US scientists are helping students figure out how to farm on Mars, much like astronaut Mark Watney, played by Matt Damon, attempts in the critically acclaimed movie ‘The Martian’.
Washington State University (WSU) physicist Michael Allen and and the University of Idaho (UI) food scientist Helen Joyner teamed up to explore the challenge.
Their five-page study guide was published at the National Centre for Case Study Teaching in the journal Science.
“Congratulations! You are leaving Earth forever,” the case study begins.
“You are selected to be part of a mining colony of 100 people located on the planet Mars. Before you head to Mars, however, you need to figure out how to feed yourself and your colleagues once you are there,” the study said.
The task is similar to that of Watney, who must grow food in an artificial habitat after he is separated from his mission crew in a Martian windstorm: “Mars will come to fear my botany powers,” he boasts.
Allen and Joyner have students identify potential challenges to producing crops indefinitely and develop criteria for selecting crops. Students then use a scoring system to select three optimal foods.
In some 30 trial runs with students and teachers, “no two people have ever gotten the same answer,” said Allen.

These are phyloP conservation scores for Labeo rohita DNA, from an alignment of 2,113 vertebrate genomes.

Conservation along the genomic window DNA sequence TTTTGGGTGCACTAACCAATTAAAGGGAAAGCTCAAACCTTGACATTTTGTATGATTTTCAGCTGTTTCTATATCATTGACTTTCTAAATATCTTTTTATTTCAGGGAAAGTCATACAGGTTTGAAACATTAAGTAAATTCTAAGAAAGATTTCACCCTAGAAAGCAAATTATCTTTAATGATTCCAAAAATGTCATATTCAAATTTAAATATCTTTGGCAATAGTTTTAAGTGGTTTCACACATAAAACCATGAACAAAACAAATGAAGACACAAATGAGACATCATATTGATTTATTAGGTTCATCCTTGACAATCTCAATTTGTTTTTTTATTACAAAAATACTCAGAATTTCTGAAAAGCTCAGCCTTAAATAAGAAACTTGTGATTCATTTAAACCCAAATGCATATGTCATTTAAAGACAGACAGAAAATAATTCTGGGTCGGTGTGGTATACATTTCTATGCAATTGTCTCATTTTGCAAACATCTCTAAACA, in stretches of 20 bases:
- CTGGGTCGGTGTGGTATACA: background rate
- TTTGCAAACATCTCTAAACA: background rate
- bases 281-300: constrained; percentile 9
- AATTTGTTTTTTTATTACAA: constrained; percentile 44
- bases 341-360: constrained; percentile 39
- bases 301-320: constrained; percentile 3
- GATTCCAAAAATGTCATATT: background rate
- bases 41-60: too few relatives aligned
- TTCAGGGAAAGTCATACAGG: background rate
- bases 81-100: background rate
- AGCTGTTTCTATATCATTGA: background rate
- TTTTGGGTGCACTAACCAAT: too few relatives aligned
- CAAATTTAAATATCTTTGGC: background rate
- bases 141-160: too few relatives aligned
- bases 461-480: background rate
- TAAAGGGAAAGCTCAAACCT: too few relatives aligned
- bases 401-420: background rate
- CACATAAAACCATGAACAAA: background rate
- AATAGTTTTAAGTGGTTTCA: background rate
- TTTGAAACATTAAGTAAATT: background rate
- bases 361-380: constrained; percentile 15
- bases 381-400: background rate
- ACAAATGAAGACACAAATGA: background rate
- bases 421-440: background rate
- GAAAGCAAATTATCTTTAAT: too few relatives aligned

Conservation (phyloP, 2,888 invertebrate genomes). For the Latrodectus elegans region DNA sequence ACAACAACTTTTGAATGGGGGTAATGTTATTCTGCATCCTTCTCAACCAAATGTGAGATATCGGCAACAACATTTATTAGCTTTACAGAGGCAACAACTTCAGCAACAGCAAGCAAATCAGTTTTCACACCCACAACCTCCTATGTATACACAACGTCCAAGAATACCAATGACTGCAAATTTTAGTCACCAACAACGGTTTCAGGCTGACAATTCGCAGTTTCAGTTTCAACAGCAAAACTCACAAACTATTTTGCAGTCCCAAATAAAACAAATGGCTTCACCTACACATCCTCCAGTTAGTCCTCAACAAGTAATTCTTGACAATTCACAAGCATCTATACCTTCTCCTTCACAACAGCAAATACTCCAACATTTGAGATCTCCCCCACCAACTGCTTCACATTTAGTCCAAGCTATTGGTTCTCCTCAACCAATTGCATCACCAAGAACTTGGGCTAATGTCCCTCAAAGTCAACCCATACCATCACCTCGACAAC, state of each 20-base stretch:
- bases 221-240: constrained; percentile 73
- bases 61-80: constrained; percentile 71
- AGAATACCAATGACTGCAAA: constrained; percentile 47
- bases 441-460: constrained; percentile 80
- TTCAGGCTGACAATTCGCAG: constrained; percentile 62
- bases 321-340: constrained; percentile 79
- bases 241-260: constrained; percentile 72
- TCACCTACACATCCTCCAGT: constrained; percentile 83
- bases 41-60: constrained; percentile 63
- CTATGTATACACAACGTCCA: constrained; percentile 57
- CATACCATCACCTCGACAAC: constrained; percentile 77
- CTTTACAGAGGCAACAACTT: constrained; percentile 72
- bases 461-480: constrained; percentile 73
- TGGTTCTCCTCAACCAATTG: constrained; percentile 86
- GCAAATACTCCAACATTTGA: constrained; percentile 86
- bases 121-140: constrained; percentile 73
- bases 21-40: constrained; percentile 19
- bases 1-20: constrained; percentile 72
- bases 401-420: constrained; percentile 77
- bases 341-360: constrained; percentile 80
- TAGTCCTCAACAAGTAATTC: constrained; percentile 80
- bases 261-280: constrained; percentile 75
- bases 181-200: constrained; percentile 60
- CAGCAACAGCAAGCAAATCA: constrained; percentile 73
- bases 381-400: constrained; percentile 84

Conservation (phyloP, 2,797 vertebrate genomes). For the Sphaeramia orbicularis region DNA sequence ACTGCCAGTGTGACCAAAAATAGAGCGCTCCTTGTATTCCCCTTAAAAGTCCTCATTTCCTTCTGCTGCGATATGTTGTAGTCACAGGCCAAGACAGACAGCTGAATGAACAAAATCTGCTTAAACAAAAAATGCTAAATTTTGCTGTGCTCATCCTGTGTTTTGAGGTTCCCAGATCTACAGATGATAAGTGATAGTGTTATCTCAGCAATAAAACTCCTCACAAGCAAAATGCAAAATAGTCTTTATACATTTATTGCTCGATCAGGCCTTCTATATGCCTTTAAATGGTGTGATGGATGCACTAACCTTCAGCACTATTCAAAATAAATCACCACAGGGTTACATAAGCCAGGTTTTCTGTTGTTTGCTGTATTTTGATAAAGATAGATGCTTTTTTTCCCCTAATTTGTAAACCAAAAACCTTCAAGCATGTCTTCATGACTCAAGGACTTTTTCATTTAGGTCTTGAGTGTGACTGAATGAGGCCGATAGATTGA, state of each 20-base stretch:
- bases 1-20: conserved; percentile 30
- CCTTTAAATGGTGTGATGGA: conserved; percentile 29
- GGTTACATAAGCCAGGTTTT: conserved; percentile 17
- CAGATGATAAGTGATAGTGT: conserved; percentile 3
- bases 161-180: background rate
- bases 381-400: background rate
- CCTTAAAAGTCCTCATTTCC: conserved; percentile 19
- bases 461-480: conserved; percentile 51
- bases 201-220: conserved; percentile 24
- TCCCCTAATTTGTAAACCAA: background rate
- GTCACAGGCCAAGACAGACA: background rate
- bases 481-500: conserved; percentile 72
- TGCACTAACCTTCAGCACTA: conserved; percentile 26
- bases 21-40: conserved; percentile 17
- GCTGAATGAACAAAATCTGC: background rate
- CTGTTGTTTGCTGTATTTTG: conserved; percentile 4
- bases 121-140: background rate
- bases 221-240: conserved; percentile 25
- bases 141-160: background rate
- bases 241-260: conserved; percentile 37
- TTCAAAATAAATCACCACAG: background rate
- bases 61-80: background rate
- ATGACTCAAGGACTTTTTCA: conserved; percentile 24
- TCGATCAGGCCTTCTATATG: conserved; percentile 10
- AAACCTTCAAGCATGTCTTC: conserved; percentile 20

One particular challenge is that scientists have little idea of what Martian soil is actually like, he said. Probes have detected little carbon, the central element to life as we know it, or nitrogen, which is needed to make protein.
Water is also likely to react with peroxides in the soil, bubbling off as gas.
Like real astronauts, the tabletop astronauts are limited in what they can bring, so they won’t have a lot of tools to farm with.
“You are starting with nothing. If I had to eat a single food for the rest of my life, could I do it?” Joyner said.
But in a sense, farming and dining on the Red Planet is beside the point, Allen said.
“I’m not teaching about growing food on Mars. I’m teaching about living with choices. I’m teaching about problem solving,” he said.